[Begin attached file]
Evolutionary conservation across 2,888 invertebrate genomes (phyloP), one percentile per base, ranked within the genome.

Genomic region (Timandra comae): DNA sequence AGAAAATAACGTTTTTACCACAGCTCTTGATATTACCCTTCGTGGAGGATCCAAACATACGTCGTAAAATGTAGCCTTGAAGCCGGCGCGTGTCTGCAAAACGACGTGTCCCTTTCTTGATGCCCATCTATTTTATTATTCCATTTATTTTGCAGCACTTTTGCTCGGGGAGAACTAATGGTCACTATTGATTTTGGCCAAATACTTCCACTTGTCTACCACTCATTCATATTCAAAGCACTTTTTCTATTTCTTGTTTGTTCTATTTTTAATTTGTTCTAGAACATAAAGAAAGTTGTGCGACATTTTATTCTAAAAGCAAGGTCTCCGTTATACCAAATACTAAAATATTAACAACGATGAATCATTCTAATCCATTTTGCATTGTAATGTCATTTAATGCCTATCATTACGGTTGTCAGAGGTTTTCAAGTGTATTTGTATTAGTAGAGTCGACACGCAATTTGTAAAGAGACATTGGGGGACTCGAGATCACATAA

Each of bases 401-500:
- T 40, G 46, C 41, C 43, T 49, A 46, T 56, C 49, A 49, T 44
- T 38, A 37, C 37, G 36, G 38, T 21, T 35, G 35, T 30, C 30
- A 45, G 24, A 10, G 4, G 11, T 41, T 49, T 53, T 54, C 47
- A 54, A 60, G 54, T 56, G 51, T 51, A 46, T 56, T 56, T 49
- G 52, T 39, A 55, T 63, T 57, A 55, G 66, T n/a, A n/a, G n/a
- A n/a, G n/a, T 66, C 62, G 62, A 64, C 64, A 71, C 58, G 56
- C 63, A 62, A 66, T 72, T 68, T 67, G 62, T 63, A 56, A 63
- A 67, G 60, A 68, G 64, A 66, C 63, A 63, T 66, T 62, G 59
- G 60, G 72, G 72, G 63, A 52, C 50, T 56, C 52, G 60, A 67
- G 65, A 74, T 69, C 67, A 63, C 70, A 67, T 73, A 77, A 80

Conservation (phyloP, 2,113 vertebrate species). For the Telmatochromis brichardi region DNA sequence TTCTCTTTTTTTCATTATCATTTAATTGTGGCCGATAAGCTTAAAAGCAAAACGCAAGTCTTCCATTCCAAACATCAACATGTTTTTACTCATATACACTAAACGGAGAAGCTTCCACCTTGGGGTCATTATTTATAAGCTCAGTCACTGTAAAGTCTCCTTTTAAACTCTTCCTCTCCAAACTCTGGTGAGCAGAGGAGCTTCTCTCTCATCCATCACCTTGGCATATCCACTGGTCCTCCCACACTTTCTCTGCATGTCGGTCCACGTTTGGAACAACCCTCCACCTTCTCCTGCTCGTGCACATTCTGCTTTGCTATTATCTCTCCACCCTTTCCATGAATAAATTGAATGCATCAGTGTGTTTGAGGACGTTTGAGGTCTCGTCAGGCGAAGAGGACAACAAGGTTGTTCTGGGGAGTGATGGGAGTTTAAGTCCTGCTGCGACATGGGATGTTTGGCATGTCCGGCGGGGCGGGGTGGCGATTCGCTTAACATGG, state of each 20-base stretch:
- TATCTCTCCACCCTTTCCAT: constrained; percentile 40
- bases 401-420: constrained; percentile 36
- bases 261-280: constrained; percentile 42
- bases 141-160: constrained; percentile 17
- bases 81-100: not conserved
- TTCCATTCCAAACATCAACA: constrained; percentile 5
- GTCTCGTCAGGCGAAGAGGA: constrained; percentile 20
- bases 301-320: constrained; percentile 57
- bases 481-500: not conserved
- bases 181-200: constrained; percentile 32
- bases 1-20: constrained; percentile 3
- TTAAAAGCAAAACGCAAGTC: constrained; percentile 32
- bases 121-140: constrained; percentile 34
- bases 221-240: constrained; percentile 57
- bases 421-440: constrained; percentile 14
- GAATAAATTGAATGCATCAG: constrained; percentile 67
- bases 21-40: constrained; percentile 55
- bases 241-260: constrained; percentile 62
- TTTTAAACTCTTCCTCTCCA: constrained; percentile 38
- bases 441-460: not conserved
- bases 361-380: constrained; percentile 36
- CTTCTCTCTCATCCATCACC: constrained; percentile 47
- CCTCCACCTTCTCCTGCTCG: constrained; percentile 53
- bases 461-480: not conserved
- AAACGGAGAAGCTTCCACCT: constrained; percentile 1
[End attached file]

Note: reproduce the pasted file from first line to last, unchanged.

Evolutionary conservation across 2,888 invertebrate genomes (phyloP), one percentile per base, ranked within the genome.

Genomic region (Timandra comae): DNA sequence AGAAAATAACGTTTTTACCACAGCTCTTGATATTACCCTTCGTGGAGGATCCAAACATACGTCGTAAAATGTAGCCTTGAAGCCGGCGCGTGTCTGCAAAACGACGTGTCCCTTTCTTGATGCCCATCTATTTTATTATTCCATTTATTTTGCAGCACTTTTGCTCGGGGAGAACTAATGGTCACTATTGATTTTGGCCAAATACTTCCACTTGTCTACCACTCATTCATATTCAAAGCACTTTTTCTATTTCTTGTTTGTTCTATTTTTAATTTGTTCTAGAACATAAAGAAAGTTGTGCGACATTTTATTCTAAAAGCAAGGTCTCCGTTATACCAAATACTAAAATATTAACAACGATGAATCATTCTAATCCATTTTGCATTGTAATGTCATTTAATGCCTATCATTACGGTTGTCAGAGGTTTTCAAGTGTATTTGTATTAGTAGAGTCGACACGCAATTTGTAAAGAGACATTGGGGGACTCGAGATCACATAA

Each of bases 401-500:
- T 40, G 46, C 41, C 43, T 49, A 46, T 56, C 49, A 49, T 44
- T 38, A 37, C 37, G 36, G 38, T 21, T 35, G 35, T 30, C 30
- A 45, G 24, A 10, G 4, G 11, T 41, T 49, T 53, T 54, C 47
- A 54, A 60, G 54, T 56, G 51, T 51, A 46, T 56, T 56, T 49
- G 52, T 39, A 55, T 63, T 57, A 55, G 66, T n/a, A n/a, G n/a
- A n/a, G n/a, T 66, C 62, G 62, A 64, C 64, A 71, C 58, G 56
- C 63, A 62, A 66, T 72, T 68, T 67, G 62, T 63, A 56, A 63
- A 67, G 60, A 68, G 64, A 66, C 63, A 63, T 66, T 62, G 59
- G 60, G 72, G 72, G 63, A 52, C 50, T 56, C 52, G 60, A 67
- G 65, A 74, T 69, C 67, A 63, C 70, A 67, T 73, A 77, A 80

Conservation (phyloP, 2,113 vertebrate species). For the Telmatochromis brichardi region DNA sequence TTCTCTTTTTTTCATTATCATTTAATTGTGGCCGATAAGCTTAAAAGCAAAACGCAAGTCTTCCATTCCAAACATCAACATGTTTTTACTCATATACACTAAACGGAGAAGCTTCCACCTTGGGGTCATTATTTATAAGCTCAGTCACTGTAAAGTCTCCTTTTAAACTCTTCCTCTCCAAACTCTGGTGAGCAGAGGAGCTTCTCTCTCATCCATCACCTTGGCATATCCACTGGTCCTCCCACACTTTCTCTGCATGTCGGTCCACGTTTGGAACAACCCTCCACCTTCTCCTGCTCGTGCACATTCTGCTTTGCTATTATCTCTCCACCCTTTCCATGAATAAATTGAATGCATCAGTGTGTTTGAGGACGTTTGAGGTCTCGTCAGGCGAAGAGGACAACAAGGTTGTTCTGGGGAGTGATGGGAGTTTAAGTCCTGCTGCGACATGGGATGTTTGGCATGTCCGGCGGGGCGGGGTGGCGATTCGCTTAACATGG, state of each 20-base stretch:
- TATCTCTCCACCCTTTCCAT: constrained; percentile 40
- bases 401-420: constrained; percentile 36
- bases 261-280: constrained; percentile 42
- bases 141-160: constrained; percentile 17
- bases 81-100: not conserved
- TTCCATTCCAAACATCAACA: constrained; percentile 5
- GTCTCGTCAGGCGAAGAGGA: constrained; percentile 20
- bases 301-320: constrained; percentile 57
- bases 481-500: not conserved
- bases 181-200: constrained; percentile 32
- bases 1-20: constrained; percentile 3
- TTAAAAGCAAAACGCAAGTC: constrained; percentile 32
- bases 121-140: constrained; percentile 34
- bases 221-240: constrained; percentile 57
- bases 421-440: constrained; percentile 14
- GAATAAATTGAATGCATCAG: constrained; percentile 67
- bases 21-40: constrained; percentile 55
- bases 241-260: constrained; percentile 62
- TTTTAAACTCTTCCTCTCCA: constrained; percentile 38
- bases 441-460: not conserved
- bases 361-380: constrained; percentile 36
- CTTCTCTCTCATCCATCACC: constrained; percentile 47
- CCTCCACCTTCTCCTGCTCG: constrained; percentile 53
- bases 461-480: not conserved
- AAACGGAGAAGCTTCCACCT: constrained; percentile 1